Last Week: Vaccine hopes (production and distribution aside) have many market participants looking past the projected nightmare that many in the medical and scientific community say is coming in late ...
It is now 15 days ‘till the general election! We see four apparent electoral scenarios (Democratic control of the House of Representatives does not appear to be contested):
Republicans hold the Senate and the White House
Republicans hold the Senate, but Democrats take the White House
Democrats take the Senate and the White House
Democrats take the Senate and Republicans hold the White House
We imagine there could be a fifth scenario—a contested Presidential election that throws everything off-kilter. However, it is our opinion that a scenario such as a seriously contested election has lessened quite a bit over the last few weeks. Perhaps it is because polls show Vice President Biden widening his lead nationally and in many swing-states. However, after 2016, we take the polls with a grain of salt. They should get it right a few times before we truly respect them again. We do, however, feel that despite a lot of hoopla, votes will be counted, and a legitimate election result will be confirmed. It may take a few days past Election Day, but not too long.
The first scenario means the continuation of the current status quo. It should be noted that, lately, the Senate Republicans have bucked President Trump on passing an additional large COVID-19 stimulus and relief bill. It appears from this that Senate leadership is beginning to discount a second term for President Trump by not honoring his desire for a large deal. However, to be fair to both the Senate and President, the President has been all over the map lately with regard to a large spending bill. Other than a few tweets, has not made any political moves to bring Senate Majority Leader Mitch McConnell to heel. It is very possible that if the President wins re-election, his focus on the big spending bill diminishes. That, in turn, should take some pressure of the long end of the yield curve and bring on a significant bull flattening. Equities and other risk assets see the need for a big bill, so our knee-jerk election night call is that we could see a decent sell-off in stocks and risk assets. Stocks have defied just about everything that can be thrown at them (although the major indices are dominated by a relatively few huge names). Perhaps, in another few weeks, the COVID-19 vaccine picture will be clearer and stocks will begin pricing in a return to normalcy in 2021.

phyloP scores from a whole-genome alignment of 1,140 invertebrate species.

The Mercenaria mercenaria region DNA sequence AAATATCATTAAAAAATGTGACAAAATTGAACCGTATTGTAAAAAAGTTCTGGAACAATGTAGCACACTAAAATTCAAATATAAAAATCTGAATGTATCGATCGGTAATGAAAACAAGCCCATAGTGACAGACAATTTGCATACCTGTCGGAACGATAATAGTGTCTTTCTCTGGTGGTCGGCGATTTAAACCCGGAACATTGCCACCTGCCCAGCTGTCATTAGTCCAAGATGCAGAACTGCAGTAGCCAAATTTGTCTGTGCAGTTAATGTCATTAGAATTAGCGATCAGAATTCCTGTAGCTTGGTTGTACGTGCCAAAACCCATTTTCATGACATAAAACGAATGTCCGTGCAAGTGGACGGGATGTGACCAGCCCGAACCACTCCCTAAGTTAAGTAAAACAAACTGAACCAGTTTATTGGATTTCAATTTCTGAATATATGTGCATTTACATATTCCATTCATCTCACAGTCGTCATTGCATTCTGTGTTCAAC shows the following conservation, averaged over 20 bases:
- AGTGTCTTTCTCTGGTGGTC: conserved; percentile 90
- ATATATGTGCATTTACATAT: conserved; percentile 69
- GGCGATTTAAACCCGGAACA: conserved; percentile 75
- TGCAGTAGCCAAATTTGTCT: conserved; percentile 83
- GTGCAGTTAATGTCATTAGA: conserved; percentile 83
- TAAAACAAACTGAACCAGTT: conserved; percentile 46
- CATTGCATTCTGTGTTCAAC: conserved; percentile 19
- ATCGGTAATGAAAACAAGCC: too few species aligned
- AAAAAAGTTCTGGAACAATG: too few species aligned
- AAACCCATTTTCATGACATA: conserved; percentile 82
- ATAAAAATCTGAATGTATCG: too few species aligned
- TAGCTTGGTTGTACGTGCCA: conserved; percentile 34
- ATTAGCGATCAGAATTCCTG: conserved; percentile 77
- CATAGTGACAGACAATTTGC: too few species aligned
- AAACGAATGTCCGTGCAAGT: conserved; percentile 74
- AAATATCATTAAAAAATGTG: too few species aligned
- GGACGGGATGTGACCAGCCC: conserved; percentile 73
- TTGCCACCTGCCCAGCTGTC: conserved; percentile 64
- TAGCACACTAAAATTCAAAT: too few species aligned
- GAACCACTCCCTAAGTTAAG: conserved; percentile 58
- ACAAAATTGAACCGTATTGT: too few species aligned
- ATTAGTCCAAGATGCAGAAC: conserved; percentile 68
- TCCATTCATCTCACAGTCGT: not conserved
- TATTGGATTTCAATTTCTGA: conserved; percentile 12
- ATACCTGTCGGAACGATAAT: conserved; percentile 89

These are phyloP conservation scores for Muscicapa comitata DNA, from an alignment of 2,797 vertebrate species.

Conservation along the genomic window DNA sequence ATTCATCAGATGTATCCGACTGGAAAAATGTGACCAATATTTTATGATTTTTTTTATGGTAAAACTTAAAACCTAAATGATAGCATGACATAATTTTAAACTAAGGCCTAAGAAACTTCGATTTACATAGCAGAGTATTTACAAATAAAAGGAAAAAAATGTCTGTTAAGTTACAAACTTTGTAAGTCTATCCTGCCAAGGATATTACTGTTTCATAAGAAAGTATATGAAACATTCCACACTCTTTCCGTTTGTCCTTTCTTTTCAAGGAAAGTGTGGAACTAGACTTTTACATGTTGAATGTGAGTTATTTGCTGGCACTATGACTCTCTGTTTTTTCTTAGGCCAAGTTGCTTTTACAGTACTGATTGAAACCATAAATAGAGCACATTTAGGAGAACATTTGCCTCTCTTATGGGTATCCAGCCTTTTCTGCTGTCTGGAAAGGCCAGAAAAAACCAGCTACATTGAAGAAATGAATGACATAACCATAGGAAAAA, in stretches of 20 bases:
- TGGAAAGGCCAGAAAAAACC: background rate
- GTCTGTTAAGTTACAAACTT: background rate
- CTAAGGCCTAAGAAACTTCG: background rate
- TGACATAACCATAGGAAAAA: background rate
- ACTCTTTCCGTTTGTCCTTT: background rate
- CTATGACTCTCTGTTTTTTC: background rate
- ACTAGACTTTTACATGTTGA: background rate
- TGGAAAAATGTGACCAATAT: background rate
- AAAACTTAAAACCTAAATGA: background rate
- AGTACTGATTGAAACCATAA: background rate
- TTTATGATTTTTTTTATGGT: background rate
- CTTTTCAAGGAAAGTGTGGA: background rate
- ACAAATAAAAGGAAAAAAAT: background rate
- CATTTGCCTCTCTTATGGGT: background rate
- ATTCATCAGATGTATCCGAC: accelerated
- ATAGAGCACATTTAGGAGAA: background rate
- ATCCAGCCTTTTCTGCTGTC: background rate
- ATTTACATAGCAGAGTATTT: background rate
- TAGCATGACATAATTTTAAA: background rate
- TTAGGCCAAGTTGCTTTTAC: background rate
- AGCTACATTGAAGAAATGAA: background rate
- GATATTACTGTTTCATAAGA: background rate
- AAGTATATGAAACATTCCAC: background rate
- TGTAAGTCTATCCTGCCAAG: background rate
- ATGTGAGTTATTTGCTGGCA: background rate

The second scenario where the Democrats take back the White House and the Republicans hold the Senate, we believe we will see a similar situation in long-term Treasury yields as we would see in first scenario—a major bull-flattening. A President Biden will want a large stimulus package, but Senator McConnell won’t give him one, especially if they see a COVID-19 vaccine coming in a matter of months. In this scenario, we can see the Federal Reserve try to make up for the loss of fiscal stimulus through stronger Quantitative Easing action. The Fed sees the big picture without the political filter on. Even if we see an answer for COVID-19, our economy and society has been at war on our own soil; there has and will continue to be economic devastation. We don’t know what the changes to people’s spending and saving habits will be. We don’t know if the banking system will take a good period of time to recover from what is beginning to happen now—balance sheet devastation. The consumer and commercial loan losses are coming, especially without another CARES Act type of bill. Regarding stock and risk assets, the election night reaction for stocks will be a selloff. Normally, the scenario of Republicans holding at least one chamber of Congress and a Democrat in the White House (or vice versa) would normally bring joy to stocks because there is such a lack of confidence in D.C. that gridlock has been viewed in recent history as a good thing, although a President Biden can undo many of President Trump’s executive orders with regard to roll backs of environmental and business regulation. However, if Senate Leader McConnell continues to oppose a big relief bill, then equities and risk assets start to see what the Fed sees—a long and uneven slog to a pre-COVID recovery.